The 2013 Mobile World Congress (MWC) officially kicked off in Barcelona this weekend, meaning you should prepare for an onslaught of device announcements and other mobile news over the next few days.
In fact, LG has kicked things off already by dropping a bombshell today. The South Korea-based electronics giant has apparently purchased WebOS from Hewlett Packard, and plans to use it in future products…
Don’t get too excited though, it doesn’t look like the critically-acclaimed operating system is going to make its way back into smartphones or tablets anytime soon. LG is looking to use the OS in its smart TVs.
CNET has the scoop:
“LG said today it was acquiring WebOS from Hewlett-Packard, with the intention to use the operating system not for its mobile phones, but in its smart televisions. With the deal, LG obtains the source code for WebOS, related documentation, engineering talent, and related WebOS Web sites. LG also gets HP licenses for use with its WebOS products, and patents HP obtained from Palm. The financial terms of the deal weren’t disclosed.”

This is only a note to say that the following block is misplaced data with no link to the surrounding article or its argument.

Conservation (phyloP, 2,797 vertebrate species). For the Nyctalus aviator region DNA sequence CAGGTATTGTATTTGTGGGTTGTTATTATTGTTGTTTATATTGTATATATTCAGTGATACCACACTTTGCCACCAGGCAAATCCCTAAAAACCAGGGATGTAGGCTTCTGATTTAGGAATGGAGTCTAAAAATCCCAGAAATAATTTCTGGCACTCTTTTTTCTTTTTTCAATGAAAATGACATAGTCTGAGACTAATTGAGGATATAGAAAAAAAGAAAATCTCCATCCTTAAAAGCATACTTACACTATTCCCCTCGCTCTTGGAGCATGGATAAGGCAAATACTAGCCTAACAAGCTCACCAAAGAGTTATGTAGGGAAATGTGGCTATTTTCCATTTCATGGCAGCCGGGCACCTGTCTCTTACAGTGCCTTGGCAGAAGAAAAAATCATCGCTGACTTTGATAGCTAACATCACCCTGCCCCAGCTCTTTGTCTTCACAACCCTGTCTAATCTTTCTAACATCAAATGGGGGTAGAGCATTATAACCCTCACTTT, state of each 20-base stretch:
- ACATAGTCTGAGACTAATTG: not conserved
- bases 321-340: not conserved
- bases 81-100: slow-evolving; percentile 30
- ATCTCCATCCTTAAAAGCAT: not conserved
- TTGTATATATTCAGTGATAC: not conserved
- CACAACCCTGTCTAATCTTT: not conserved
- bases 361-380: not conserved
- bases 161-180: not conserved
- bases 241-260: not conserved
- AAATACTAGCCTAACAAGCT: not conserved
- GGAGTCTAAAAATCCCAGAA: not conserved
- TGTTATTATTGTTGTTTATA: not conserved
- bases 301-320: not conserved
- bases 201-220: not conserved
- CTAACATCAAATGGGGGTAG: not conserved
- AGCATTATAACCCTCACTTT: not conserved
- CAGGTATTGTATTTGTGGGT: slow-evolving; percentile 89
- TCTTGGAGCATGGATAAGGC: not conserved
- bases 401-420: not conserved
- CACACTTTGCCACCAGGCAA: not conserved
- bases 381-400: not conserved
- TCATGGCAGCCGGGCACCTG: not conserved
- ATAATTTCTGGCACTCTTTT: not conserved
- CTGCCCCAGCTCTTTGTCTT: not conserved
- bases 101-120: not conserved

Scott Ahn, LG’s president and chief technology officer, said the WebOS acquisition “creates a new path for LG to offer an intuitive user experience and internet services across a range of consumer electronics devices.” So perhaps it’s possible that the software could one day turn up in other products. But given LG’s allegiance to Android, and the fact that most of the WebOS team’s mobile engineers have left, we’re not counting on it.
HP originally acquired WebOS, along with its Palm purchase, back in 2010 for some $1.2 billion. The company originally pledged to offer a wide array of devices using the software, but the commitment was short-lived.
In the fall of 2011, HP announced that it would be killing all of its WebOS products. And it’s been sitting on the operating system ever since. Here’s hoping LG can manage to do more with it, which shouldn’t be too hard.
Fittingly, HP announced this weekend that it’s joining the dozens of other Android device-makers, by introducing the Slate 7 tablet. The $170 device will be available in April, running a 6-month old version of Google’s OS.